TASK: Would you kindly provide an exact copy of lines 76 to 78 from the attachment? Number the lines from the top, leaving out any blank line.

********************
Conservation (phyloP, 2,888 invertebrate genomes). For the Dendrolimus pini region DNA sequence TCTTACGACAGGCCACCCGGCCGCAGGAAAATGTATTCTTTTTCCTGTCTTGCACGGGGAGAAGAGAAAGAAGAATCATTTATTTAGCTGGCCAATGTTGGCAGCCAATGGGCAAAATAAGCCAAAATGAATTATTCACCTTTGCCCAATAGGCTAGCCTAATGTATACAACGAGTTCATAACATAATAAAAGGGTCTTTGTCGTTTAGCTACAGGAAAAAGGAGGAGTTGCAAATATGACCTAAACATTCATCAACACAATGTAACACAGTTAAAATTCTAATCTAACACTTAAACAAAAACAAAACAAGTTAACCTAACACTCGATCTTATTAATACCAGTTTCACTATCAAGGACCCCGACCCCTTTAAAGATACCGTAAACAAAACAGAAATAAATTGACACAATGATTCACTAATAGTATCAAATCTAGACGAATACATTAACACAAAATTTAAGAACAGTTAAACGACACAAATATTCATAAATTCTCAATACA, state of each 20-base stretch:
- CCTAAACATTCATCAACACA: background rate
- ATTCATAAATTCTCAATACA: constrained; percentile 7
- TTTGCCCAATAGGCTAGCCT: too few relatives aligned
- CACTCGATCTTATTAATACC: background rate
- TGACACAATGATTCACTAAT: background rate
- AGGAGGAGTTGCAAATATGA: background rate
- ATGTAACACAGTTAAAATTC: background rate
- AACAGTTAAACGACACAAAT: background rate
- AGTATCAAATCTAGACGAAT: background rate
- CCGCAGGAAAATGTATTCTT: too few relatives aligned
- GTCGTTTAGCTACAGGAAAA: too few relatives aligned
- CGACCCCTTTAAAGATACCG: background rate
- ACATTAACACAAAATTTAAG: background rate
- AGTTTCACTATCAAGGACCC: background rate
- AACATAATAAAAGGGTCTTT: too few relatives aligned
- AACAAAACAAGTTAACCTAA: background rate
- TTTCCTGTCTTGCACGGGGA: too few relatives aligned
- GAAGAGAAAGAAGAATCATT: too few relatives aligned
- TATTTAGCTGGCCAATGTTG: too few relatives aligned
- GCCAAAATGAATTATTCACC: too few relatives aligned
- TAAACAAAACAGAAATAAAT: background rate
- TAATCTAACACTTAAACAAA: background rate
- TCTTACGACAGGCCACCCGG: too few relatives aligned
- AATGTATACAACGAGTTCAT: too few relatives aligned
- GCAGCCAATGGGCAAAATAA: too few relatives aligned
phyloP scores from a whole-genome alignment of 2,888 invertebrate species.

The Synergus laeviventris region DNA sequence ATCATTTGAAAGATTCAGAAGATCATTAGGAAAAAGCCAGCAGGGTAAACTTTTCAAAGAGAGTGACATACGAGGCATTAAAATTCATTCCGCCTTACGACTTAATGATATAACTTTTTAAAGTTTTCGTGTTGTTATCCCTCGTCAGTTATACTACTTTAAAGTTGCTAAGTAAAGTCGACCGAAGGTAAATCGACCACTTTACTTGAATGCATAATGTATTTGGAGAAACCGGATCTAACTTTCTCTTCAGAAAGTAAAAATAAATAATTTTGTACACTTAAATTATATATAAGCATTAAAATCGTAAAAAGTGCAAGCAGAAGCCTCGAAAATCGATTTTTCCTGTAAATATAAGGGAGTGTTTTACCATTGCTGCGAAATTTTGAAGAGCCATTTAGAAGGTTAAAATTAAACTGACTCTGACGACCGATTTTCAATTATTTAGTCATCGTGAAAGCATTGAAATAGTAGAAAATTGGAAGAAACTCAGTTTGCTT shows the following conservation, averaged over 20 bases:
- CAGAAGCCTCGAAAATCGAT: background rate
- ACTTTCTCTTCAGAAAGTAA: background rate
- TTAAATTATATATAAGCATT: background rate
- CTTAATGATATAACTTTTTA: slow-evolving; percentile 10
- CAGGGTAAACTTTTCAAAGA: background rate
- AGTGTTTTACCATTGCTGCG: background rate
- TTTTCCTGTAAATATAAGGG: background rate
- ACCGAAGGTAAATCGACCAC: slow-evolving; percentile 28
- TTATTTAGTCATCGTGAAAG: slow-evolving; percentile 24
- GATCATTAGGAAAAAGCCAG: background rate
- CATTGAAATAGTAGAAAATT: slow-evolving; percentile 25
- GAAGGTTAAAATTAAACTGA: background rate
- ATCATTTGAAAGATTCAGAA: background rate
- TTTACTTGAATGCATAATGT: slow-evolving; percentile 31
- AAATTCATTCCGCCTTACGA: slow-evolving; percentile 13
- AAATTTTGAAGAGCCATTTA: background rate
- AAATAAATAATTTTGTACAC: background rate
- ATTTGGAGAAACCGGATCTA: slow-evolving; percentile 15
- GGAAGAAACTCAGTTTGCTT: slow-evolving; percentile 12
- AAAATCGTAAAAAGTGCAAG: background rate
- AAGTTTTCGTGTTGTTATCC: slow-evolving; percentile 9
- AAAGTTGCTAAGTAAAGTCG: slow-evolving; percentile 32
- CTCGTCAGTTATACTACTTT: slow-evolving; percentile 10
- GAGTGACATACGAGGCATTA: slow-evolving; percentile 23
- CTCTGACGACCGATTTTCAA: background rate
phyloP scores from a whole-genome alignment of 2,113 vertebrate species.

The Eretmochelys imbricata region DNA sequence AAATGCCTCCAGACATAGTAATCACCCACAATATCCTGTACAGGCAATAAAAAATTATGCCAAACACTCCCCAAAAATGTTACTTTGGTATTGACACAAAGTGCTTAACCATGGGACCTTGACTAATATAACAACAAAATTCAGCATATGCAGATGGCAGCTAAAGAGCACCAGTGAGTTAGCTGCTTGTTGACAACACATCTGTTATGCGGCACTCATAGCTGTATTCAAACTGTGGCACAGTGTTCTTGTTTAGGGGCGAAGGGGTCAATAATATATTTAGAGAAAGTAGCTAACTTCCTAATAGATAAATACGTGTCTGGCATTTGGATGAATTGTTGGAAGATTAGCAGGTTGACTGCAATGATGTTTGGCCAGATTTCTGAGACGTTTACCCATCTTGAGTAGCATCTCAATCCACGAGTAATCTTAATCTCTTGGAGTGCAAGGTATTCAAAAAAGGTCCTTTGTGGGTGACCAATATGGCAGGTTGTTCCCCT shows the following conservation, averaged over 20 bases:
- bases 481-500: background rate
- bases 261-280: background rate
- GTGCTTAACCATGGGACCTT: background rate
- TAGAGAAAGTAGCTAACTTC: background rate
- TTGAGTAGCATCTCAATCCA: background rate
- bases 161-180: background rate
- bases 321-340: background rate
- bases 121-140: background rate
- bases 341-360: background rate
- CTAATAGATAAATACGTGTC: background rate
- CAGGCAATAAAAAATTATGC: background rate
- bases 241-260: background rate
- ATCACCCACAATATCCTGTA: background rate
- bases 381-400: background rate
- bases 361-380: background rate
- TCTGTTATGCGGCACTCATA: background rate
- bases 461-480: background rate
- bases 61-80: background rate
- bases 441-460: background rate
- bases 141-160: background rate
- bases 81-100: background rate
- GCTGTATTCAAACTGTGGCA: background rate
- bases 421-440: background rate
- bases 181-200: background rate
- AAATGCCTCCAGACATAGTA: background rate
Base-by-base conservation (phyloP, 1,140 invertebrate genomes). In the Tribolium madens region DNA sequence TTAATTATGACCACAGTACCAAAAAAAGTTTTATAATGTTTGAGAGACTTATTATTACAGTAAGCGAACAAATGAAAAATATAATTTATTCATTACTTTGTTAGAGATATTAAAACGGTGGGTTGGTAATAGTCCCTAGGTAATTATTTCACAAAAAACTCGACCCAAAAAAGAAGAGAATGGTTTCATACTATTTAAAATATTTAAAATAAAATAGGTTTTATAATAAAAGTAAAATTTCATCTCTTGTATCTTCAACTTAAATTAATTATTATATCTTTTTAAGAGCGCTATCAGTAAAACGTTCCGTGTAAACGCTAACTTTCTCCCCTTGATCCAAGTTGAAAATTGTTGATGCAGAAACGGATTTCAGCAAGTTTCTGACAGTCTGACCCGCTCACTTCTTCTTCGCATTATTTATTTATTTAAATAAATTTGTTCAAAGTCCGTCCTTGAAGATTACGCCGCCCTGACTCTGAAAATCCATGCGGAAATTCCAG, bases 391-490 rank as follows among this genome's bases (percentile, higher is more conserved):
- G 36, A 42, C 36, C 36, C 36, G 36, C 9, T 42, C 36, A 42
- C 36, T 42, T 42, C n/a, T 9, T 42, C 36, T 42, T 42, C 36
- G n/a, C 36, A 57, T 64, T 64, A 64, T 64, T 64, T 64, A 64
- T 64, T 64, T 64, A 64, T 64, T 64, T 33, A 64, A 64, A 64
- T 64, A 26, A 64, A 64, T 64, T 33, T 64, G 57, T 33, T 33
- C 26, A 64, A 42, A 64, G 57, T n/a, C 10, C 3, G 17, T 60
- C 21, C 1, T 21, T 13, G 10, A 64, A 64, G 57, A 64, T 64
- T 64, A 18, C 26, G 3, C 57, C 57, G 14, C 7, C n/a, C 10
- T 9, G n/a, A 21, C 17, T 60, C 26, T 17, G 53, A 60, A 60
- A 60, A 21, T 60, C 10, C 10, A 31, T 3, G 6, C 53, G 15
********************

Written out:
- bases 81-100: background rate
- GCTGTATTCAAACTGTGGCA: background rate
- bases 421-440: background rate